An option that is part of the structure of a bond that gives either the bondholder or the issuer the right to take some action against the other party, as opposed to a bare option, which trades separately from any underlying security.
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An option or other special provision attached to a bond. For example, an embedded option in a convertible bond is the ability of the bondholder to exchange the bond for shares in the underlying common stock. Likewise, an embedded option may enable the issuer to call a callable bond before maturity. It differs from a bare option, which is the trading of a standalone security separately from any bond.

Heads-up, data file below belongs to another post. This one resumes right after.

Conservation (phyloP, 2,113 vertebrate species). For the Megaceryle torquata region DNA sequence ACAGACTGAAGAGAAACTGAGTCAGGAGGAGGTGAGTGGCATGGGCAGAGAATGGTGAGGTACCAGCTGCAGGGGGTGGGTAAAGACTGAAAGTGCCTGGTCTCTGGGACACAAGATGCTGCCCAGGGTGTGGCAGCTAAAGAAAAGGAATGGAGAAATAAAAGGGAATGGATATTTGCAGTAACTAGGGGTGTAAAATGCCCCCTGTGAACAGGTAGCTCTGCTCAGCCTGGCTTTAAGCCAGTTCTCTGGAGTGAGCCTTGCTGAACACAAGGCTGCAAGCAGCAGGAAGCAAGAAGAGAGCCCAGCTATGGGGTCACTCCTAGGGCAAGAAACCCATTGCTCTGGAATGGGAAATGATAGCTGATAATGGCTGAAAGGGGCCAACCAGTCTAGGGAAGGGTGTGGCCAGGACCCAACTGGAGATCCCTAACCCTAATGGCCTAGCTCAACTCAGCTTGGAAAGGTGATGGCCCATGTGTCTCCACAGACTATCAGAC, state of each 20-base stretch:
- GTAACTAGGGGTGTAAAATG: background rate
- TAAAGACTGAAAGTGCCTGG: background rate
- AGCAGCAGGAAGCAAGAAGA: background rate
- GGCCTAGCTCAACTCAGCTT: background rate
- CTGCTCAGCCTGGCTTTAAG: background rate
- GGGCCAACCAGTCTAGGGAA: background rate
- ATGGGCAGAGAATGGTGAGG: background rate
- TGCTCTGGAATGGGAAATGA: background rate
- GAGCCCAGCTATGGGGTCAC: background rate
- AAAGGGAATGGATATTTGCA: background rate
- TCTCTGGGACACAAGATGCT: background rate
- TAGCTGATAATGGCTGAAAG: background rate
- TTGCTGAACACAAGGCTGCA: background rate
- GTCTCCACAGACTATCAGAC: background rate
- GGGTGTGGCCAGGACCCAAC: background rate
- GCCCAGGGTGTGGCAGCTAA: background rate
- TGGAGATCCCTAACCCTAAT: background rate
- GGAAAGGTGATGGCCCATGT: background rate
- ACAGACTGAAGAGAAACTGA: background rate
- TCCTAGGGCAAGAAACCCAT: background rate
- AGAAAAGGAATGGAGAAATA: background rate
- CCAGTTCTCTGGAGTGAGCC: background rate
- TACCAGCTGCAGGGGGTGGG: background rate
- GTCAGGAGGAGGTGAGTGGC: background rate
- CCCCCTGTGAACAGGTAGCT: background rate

Farlex Financial Dictionary. © 2012 Farlex, Inc. All Rights Reserved
A provision within a security giving either the issuer or the security holder the right to take a specified action against the other. For example, a call provision is an embedded option in a bond that gives the issuer the right to redeem the bond prior to the scheduled maturity.
Wall Street Words: An A to Z Guide to Investment Terms for Today's Investor by David L. Scott. Copyright © 2003 by Houghton Mifflin Company. Published by Houghton Mifflin Company. All rights reserved. All rights reserved.